Our nation is drowning in debt, and if the government used standard accounting practicies, entitlement programs like Social Security and Medicare would reveal an actual debt of $40 trillion (yes, TRILLION) unfunded commitments. This problem has been brewing for a long time, but we the people have either ignored it or refused to hold our politicians to account. We have no one to blame but ourselves. I truly believe that we get the government we deserve, and that has never been the case more than right now.
The problem is that both parties are controlled by inflexible elements that will not do what has to be done to solve this problem: raise taxes and cut spending while reforming Medicare and Social Security. Last night's vice-presidential debate put into sharp focus what's wrong with our country. First, Mr. Biden sounded like he was in a debate from the 1980s, dusting off the old canard that Republicans hate Social Security and Medicare, and refusing to put on the table any solutions like opening Medicare up to market competition. And last summer when the President and the Speaker were negotiation a "Grand Bargain," the President lost nerve because elements in his party would not accept changes in spending and entitlements.
Meanwhile, the Speaker could not go through with their deal because of people like Romney and Ryan who steadfastly oppose tax increases. In fact, they are promising to cut rates by 20% in addition to maintaing all of the Bush tax cuts, while claiming that this will be revenue neutral due to offsets in tax expenditures (deductions) and "growth." Yet they have refused to explain what deductions they will end, and how the number of deductions can make up for the cuts. They just think that with the wave of a magic wand, "growth" will take care of everything.
Last night Mr. Ryan argued that this has been done before by JFK and Reagan. Here's the problem with his logic. The tax rates were much higher when JFK and Reagan cut taxes. Eisenhower had left in the high tax rates to fund the Korean War and reduce the debt from WW2 (imagine that - a Republican who thinks wars should be paid for!). So there was room to maneuver to reduce those rates once the Korean War was over and the debt had been partiallly paid down. In Reagan's case, the rates were still quite high (70% for the top rate), and worst of all, inflation was raging out of control, pushing workers into higher tax brackets without greater spending power (it was called bracket creep). Even then, after President Reagan cut taxes, he had to raise them again in 1982 and 1986 to offset the deficits. But today the highest rate is 35% and inflation is non-existent. The situations are not the same at all, so to continue to promote the Kennedy and Reagan tax cuts when the scenario is far different is the epitome of ideology over reality.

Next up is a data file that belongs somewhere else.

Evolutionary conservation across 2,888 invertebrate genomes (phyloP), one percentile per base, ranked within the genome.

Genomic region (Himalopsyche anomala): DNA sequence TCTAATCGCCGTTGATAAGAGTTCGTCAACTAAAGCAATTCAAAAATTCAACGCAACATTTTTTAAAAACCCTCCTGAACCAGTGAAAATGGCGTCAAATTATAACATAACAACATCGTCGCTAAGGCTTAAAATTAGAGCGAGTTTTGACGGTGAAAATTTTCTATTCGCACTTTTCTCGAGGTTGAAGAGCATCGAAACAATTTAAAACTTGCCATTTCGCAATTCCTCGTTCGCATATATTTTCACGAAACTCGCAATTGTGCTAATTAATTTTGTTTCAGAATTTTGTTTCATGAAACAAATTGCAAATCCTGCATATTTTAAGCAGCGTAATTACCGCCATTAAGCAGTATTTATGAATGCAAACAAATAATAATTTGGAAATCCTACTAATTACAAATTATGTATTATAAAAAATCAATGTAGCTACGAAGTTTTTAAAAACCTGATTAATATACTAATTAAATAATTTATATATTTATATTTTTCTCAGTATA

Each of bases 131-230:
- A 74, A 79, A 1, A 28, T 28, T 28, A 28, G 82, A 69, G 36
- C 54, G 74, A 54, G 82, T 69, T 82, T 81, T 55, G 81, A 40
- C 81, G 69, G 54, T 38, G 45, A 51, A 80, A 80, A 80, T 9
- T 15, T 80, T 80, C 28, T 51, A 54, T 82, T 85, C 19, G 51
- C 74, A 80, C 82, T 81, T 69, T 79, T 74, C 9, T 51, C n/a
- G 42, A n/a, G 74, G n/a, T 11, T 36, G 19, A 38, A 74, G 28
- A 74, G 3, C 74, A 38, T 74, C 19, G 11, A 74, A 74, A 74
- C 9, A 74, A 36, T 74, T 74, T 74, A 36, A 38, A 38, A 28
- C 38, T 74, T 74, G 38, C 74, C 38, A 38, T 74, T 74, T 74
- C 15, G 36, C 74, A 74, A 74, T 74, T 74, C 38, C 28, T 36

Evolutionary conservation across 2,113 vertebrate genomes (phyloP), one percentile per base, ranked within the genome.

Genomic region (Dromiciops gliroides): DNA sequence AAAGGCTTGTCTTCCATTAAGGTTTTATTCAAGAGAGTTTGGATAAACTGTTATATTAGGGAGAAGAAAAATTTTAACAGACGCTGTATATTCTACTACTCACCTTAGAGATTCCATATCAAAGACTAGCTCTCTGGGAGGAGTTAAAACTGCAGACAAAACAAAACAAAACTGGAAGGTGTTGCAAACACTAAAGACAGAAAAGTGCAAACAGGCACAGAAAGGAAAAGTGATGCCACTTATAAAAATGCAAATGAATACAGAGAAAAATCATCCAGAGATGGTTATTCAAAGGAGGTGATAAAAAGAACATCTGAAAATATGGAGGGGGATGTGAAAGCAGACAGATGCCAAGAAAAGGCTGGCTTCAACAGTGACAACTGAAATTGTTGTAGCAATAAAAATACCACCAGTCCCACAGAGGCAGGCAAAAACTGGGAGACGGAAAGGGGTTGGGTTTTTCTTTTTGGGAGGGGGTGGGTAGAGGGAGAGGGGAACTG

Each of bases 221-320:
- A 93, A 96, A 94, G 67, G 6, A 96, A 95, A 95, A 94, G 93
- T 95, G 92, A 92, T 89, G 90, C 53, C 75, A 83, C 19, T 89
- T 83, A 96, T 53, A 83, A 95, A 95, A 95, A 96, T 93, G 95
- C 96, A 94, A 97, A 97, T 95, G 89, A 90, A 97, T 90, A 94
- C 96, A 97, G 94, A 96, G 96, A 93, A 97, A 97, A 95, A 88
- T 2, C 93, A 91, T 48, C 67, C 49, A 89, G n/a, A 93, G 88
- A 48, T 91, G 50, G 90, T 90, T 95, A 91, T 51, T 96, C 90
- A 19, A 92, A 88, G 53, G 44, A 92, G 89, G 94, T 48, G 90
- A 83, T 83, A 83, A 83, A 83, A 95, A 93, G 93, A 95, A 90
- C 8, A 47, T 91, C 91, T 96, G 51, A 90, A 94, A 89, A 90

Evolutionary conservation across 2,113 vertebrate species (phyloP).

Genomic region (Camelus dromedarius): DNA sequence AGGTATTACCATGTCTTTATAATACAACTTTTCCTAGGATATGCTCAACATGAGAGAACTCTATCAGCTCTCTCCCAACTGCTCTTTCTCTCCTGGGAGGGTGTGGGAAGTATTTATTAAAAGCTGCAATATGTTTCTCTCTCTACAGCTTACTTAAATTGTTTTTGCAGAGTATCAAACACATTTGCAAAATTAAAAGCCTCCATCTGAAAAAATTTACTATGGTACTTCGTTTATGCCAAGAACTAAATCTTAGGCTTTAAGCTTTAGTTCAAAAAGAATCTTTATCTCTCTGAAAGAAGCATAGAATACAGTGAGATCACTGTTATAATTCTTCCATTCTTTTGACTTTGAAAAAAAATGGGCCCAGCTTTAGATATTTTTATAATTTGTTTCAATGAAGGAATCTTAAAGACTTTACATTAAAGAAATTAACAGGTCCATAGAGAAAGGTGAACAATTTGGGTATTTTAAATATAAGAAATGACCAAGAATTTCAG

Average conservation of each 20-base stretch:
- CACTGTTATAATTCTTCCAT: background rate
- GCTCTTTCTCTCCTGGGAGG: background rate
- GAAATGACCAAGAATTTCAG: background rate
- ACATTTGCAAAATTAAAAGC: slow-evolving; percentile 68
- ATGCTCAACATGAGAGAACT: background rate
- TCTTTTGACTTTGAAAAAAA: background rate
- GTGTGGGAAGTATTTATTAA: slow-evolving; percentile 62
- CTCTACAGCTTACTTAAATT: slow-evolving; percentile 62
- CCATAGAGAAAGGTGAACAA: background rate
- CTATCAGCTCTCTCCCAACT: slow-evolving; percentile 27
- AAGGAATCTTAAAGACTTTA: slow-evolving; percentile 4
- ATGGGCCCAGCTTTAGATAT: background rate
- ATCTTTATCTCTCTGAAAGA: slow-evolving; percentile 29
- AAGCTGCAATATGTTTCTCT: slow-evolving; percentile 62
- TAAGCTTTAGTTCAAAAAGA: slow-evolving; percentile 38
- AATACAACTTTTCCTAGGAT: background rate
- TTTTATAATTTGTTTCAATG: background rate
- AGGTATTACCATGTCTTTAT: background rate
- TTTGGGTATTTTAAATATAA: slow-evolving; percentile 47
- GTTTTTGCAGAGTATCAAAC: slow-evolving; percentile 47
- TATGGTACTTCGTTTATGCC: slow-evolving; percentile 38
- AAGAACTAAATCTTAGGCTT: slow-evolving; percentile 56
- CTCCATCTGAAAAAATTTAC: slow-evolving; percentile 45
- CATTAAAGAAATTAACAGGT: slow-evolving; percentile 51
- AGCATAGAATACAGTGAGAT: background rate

The real way to grow the economy is to show that we are serious about tackling the issue of debt. And this is a moral issue. It is immoral to pass on trillions in debt to future generations. It is immoral to make promises to seniors that we will have to break. And it is a family values issue as well. If we don't fix this problem now, the sacrifices every family will have to make will only be more painful down the road.
And this is all my fault. I used to be a rabid partisan and ideologue. I used to love talk radio, and read only those sources that I agreed with. No more.
Last night I posted a status update on the debate coverage of Fox News and MSNBC, joking that you would never know the two channels were covering the same debate. My point was that ideology was trumping reality. And doggone it if many of my friends didn't chime in with ardent partisan comments about their guy, proving that what is true in the media is now true among many of us.
We have dug ourselves into a hole that is getting deeper by the day. And as long as we allow the ideologues in either party to control the debate, nothing will be done to fix it. I URGE you to check out the website of the Committee for a Responsible Federal Budget, and also to download and read the report of the co-chair's of the National Commission on Fiscal Responsibility and Reform found here.
We can have a good government we deserve, but only if we will muster the political will to stand up to the intransigent forces in each party that refuse to do what must be done to solve this problem.